Over the years, the aircraft has seen numerous design developments, most notably in its electronics packages. Numerous navies and air forces around the world continue to use the P-3 Orion, primarily for maritime patrol, reconnaissance, anti-surface warfare and anti-submarine warfare. A total of 757 P-3s have been built, and in 2012, it joined the handful of military aircraft including the Boeing B-52 Stratofortress, Boeing KC-135 Stratotanker, Lockheed C-130 Hercules and the Lockheed U-2 that have seen over 50 years of continuous use by the United States military.

The P-3 has an internal bomb bay under the front fuselage which can house conventional Mark 50 torpedoes or Mark 46 torpedoes and/or special (nuclear) weapons. Additional underwing stations, or pylons, can carry other armament configurations including the AGM-84 Harpoon, AGM-84E SLAM, AGM-84H/K SLAM-ER, the AGM-65 Maverick, 127 millimetres (5.0 in) Zuni rockets, and various other sea mines, missiles, and gravity bombs. The aircraft also had the capability to carry the AGM-12 Bullpup guided missile until that weapon was withdrawn from U.S./NATO/Allied service.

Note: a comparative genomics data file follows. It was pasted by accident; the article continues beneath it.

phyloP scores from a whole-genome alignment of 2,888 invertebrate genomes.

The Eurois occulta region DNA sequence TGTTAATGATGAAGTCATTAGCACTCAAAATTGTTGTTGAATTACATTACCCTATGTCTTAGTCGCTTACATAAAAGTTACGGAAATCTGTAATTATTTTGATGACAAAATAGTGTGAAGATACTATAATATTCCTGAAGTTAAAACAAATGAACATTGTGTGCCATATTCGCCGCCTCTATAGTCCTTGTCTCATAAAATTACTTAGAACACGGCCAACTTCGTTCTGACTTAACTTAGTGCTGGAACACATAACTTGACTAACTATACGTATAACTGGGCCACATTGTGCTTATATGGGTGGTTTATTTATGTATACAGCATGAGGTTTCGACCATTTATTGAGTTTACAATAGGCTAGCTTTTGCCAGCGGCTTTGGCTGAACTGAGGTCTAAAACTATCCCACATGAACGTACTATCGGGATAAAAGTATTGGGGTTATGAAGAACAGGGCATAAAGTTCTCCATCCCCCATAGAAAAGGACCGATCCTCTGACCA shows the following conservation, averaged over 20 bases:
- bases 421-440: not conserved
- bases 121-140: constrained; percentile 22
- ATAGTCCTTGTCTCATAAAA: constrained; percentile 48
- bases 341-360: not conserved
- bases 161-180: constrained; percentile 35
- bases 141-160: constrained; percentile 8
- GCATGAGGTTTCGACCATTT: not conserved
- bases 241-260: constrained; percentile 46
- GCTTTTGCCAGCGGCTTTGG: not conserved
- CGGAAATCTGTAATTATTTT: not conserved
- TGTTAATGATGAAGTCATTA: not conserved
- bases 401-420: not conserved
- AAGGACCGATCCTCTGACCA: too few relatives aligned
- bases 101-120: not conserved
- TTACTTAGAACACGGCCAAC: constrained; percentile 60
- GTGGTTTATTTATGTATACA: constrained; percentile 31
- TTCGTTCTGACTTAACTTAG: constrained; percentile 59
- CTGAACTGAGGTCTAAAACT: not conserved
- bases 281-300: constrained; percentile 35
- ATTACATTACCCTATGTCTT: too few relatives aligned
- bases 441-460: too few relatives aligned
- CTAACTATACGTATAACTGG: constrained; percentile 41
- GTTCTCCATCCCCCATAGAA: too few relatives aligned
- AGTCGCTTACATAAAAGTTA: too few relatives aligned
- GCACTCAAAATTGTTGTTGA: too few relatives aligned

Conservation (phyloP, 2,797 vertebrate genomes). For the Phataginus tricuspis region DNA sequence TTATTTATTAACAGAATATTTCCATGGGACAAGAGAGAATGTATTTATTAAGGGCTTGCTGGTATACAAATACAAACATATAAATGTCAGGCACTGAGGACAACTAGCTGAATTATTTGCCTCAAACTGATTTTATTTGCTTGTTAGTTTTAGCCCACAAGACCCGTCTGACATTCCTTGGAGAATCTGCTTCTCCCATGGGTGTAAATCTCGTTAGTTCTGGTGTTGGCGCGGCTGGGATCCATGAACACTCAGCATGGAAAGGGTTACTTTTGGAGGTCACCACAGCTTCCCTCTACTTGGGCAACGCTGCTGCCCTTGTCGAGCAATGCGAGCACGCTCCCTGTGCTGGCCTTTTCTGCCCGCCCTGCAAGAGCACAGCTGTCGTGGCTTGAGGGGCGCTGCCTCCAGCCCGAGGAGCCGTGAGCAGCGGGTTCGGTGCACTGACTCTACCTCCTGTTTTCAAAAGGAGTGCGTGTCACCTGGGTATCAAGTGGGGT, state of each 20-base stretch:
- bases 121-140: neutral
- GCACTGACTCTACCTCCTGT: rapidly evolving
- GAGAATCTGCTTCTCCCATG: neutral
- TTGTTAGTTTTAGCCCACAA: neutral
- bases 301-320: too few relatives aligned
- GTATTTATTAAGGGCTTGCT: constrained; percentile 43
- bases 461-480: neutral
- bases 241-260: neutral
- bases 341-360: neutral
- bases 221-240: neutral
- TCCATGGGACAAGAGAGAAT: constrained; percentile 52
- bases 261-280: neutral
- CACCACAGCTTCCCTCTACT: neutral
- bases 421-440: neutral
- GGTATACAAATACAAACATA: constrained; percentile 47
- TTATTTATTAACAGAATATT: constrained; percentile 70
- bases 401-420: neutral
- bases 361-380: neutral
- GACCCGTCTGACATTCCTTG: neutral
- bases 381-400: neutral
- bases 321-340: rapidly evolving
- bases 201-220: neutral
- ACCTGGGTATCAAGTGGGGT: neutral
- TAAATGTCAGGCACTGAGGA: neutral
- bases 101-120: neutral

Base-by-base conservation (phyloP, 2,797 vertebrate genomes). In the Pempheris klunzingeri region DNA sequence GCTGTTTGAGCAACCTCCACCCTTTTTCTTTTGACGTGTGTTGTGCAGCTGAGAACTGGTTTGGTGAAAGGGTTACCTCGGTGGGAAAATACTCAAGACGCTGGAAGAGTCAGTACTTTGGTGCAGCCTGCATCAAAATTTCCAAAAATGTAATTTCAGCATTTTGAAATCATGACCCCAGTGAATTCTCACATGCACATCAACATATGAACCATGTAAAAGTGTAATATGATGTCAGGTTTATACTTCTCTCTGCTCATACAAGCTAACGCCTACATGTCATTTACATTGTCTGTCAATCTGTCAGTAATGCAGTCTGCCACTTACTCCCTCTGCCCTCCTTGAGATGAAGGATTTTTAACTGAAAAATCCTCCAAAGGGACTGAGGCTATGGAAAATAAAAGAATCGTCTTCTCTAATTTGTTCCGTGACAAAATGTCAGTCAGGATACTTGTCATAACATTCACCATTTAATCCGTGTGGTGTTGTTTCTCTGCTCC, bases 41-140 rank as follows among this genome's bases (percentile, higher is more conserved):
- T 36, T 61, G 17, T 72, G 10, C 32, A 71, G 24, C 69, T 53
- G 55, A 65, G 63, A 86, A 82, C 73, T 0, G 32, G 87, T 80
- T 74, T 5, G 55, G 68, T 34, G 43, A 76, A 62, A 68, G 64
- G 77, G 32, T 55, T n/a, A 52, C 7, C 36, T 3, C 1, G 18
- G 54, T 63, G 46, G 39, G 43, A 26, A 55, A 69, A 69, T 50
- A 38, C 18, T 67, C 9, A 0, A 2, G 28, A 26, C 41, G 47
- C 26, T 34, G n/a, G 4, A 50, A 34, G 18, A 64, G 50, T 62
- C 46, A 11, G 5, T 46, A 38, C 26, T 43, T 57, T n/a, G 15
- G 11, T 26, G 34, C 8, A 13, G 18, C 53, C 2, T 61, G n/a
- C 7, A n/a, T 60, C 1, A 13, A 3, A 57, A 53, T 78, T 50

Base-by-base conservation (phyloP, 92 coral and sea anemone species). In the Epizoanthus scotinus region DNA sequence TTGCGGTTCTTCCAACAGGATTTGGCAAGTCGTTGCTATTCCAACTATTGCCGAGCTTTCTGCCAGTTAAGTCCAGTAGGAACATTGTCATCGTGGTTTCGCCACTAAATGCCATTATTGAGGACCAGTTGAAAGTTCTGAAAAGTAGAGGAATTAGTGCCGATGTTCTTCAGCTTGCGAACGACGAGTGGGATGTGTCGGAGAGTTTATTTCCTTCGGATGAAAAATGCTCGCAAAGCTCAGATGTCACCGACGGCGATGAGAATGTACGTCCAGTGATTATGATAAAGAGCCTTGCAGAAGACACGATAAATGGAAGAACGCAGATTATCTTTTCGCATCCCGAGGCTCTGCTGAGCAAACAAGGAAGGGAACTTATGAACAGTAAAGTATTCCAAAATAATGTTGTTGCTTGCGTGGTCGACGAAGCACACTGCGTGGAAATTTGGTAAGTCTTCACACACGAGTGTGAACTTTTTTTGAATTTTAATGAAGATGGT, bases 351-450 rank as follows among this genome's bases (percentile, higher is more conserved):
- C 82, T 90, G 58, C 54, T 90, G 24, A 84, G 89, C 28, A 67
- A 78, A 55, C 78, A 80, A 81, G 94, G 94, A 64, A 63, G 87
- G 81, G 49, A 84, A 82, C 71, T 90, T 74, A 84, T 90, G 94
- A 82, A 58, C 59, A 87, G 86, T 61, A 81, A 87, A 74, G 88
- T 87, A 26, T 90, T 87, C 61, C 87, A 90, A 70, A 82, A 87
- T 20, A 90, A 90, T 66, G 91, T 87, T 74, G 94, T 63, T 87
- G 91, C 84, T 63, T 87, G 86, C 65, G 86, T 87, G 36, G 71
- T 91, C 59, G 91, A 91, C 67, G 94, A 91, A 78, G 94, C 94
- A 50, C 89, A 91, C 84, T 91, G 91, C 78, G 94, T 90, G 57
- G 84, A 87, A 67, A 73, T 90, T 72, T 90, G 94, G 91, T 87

The P-3 is equipped with a magnetic anomaly detector (MAD) in the extended tail. This instrument is able to detect the magnetic anomaly of a submarine in the Earth's magnetic field. The limited range of this instrument requires the aircraft to be near the submarine at low altitude. Because of this, it is primarily used for pinpointing the location of a submarine immediately prior to a torpedo or depth bomb attack. Due to the sensitivity of the detector, electromagnetic noise can interfere with it, so the detector is placed in P-3's fiberglass tail stinger (MAD boom), far from other electronics and ferrous metals on the aircraft.


P-3K2: